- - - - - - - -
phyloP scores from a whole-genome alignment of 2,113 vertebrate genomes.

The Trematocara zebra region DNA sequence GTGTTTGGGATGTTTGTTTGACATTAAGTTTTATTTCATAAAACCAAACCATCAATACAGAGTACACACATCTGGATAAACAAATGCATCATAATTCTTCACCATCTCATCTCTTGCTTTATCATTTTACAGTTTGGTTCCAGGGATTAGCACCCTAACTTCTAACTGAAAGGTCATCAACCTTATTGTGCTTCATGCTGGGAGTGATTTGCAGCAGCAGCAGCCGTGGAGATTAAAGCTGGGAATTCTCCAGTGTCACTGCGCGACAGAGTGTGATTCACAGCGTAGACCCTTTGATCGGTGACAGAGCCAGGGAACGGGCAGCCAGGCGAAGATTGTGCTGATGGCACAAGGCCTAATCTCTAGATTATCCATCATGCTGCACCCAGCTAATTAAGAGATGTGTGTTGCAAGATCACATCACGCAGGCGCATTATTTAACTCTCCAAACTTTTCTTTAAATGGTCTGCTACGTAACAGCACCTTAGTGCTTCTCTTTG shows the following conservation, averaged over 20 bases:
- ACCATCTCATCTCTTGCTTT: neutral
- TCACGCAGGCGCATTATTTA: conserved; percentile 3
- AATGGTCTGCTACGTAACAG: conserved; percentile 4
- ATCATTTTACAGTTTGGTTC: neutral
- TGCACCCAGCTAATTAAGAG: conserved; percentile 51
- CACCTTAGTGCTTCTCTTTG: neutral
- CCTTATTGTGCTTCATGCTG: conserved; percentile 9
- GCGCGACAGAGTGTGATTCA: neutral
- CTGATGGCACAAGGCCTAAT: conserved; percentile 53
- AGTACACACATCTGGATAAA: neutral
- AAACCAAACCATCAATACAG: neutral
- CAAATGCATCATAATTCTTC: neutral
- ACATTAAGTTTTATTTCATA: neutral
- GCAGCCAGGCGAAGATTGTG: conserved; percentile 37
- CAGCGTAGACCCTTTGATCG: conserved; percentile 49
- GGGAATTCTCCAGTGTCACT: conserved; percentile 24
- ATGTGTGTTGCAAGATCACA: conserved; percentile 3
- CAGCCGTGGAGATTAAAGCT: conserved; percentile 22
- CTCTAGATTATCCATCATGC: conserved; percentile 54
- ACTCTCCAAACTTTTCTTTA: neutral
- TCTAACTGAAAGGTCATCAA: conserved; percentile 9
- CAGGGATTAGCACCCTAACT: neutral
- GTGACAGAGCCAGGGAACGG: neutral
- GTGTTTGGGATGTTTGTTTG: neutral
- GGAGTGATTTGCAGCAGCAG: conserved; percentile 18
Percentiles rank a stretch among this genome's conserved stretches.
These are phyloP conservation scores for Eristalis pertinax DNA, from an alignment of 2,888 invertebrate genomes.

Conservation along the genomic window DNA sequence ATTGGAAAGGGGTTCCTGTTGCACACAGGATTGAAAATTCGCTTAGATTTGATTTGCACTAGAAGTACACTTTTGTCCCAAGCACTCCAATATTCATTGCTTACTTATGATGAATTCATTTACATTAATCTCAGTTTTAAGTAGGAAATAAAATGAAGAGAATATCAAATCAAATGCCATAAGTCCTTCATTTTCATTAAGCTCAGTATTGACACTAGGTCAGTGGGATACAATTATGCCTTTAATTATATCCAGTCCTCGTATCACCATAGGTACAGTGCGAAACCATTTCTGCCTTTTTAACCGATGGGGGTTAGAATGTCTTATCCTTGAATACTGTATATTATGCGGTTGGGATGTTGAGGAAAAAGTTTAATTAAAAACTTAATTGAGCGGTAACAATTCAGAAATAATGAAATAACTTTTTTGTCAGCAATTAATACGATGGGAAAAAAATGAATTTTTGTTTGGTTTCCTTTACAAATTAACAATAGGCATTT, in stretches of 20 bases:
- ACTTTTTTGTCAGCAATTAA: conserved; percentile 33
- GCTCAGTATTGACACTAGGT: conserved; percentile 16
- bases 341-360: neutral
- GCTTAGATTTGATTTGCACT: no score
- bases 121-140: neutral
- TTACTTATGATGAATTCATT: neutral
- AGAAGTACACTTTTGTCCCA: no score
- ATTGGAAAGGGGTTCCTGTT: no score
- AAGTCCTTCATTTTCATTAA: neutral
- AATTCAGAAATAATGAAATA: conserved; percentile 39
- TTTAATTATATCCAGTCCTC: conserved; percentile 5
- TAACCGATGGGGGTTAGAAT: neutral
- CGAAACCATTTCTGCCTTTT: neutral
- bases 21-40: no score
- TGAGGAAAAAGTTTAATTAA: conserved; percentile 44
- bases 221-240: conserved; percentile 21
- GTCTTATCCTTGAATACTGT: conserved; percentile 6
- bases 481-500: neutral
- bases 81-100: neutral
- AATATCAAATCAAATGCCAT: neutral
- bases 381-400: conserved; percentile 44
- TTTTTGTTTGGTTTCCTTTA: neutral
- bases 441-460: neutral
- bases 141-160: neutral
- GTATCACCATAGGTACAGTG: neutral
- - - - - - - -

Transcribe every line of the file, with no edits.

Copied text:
phyloP scores from a whole-genome alignment of 2,113 vertebrate genomes.

The Trematocara zebra region DNA sequence GTGTTTGGGATGTTTGTTTGACATTAAGTTTTATTTCATAAAACCAAACCATCAATACAGAGTACACACATCTGGATAAACAAATGCATCATAATTCTTCACCATCTCATCTCTTGCTTTATCATTTTACAGTTTGGTTCCAGGGATTAGCACCCTAACTTCTAACTGAAAGGTCATCAACCTTATTGTGCTTCATGCTGGGAGTGATTTGCAGCAGCAGCAGCCGTGGAGATTAAAGCTGGGAATTCTCCAGTGTCACTGCGCGACAGAGTGTGATTCACAGCGTAGACCCTTTGATCGGTGACAGAGCCAGGGAACGGGCAGCCAGGCGAAGATTGTGCTGATGGCACAAGGCCTAATCTCTAGATTATCCATCATGCTGCACCCAGCTAATTAAGAGATGTGTGTTGCAAGATCACATCACGCAGGCGCATTATTTAACTCTCCAAACTTTTCTTTAAATGGTCTGCTACGTAACAGCACCTTAGTGCTTCTCTTTG shows the following conservation, averaged over 20 bases:
- ACCATCTCATCTCTTGCTTT: neutral
- TCACGCAGGCGCATTATTTA: conserved; percentile 3
- AATGGTCTGCTACGTAACAG: conserved; percentile 4
- ATCATTTTACAGTTTGGTTC: neutral
- TGCACCCAGCTAATTAAGAG: conserved; percentile 51
- CACCTTAGTGCTTCTCTTTG: neutral
- CCTTATTGTGCTTCATGCTG: conserved; percentile 9
- GCGCGACAGAGTGTGATTCA: neutral
- CTGATGGCACAAGGCCTAAT: conserved; percentile 53
- AGTACACACATCTGGATAAA: neutral
- AAACCAAACCATCAATACAG: neutral
- CAAATGCATCATAATTCTTC: neutral
- ACATTAAGTTTTATTTCATA: neutral
- GCAGCCAGGCGAAGATTGTG: conserved; percentile 37
- CAGCGTAGACCCTTTGATCG: conserved; percentile 49
- GGGAATTCTCCAGTGTCACT: conserved; percentile 24
- ATGTGTGTTGCAAGATCACA: conserved; percentile 3
- CAGCCGTGGAGATTAAAGCT: conserved; percentile 22
- CTCTAGATTATCCATCATGC: conserved; percentile 54
- ACTCTCCAAACTTTTCTTTA: neutral
- TCTAACTGAAAGGTCATCAA: conserved; percentile 9
- CAGGGATTAGCACCCTAACT: neutral
- GTGACAGAGCCAGGGAACGG: neutral
- GTGTTTGGGATGTTTGTTTG: neutral
- GGAGTGATTTGCAGCAGCAG: conserved; percentile 18
Percentiles rank a stretch among this genome's conserved stretches.
These are phyloP conservation scores for Eristalis pertinax DNA, from an alignment of 2,888 invertebrate genomes.

Conservation along the genomic window DNA sequence ATTGGAAAGGGGTTCCTGTTGCACACAGGATTGAAAATTCGCTTAGATTTGATTTGCACTAGAAGTACACTTTTGTCCCAAGCACTCCAATATTCATTGCTTACTTATGATGAATTCATTTACATTAATCTCAGTTTTAAGTAGGAAATAAAATGAAGAGAATATCAAATCAAATGCCATAAGTCCTTCATTTTCATTAAGCTCAGTATTGACACTAGGTCAGTGGGATACAATTATGCCTTTAATTATATCCAGTCCTCGTATCACCATAGGTACAGTGCGAAACCATTTCTGCCTTTTTAACCGATGGGGGTTAGAATGTCTTATCCTTGAATACTGTATATTATGCGGTTGGGATGTTGAGGAAAAAGTTTAATTAAAAACTTAATTGAGCGGTAACAATTCAGAAATAATGAAATAACTTTTTTGTCAGCAATTAATACGATGGGAAAAAAATGAATTTTTGTTTGGTTTCCTTTACAAATTAACAATAGGCATTT, in stretches of 20 bases:
- ACTTTTTTGTCAGCAATTAA: conserved; percentile 33
- GCTCAGTATTGACACTAGGT: conserved; percentile 16
- bases 341-360: neutral
- GCTTAGATTTGATTTGCACT: no score
- bases 121-140: neutral
- TTACTTATGATGAATTCATT: neutral
- AGAAGTACACTTTTGTCCCA: no score
- ATTGGAAAGGGGTTCCTGTT: no score
- AAGTCCTTCATTTTCATTAA: neutral
- AATTCAGAAATAATGAAATA: conserved; percentile 39
- TTTAATTATATCCAGTCCTC: conserved; percentile 5
- TAACCGATGGGGGTTAGAAT: neutral
- CGAAACCATTTCTGCCTTTT: neutral
- bases 21-40: no score
- TGAGGAAAAAGTTTAATTAA: conserved; percentile 44
- bases 221-240: conserved; percentile 21
- GTCTTATCCTTGAATACTGT: conserved; percentile 6
- bases 481-500: neutral
- bases 81-100: neutral
- AATATCAAATCAAATGCCAT: neutral
- bases 381-400: conserved; percentile 44
- TTTTTGTTTGGTTTCCTTTA: neutral
- bases 441-460: neutral
- bases 141-160: neutral
- GTATCACCATAGGTACAGTG: neutral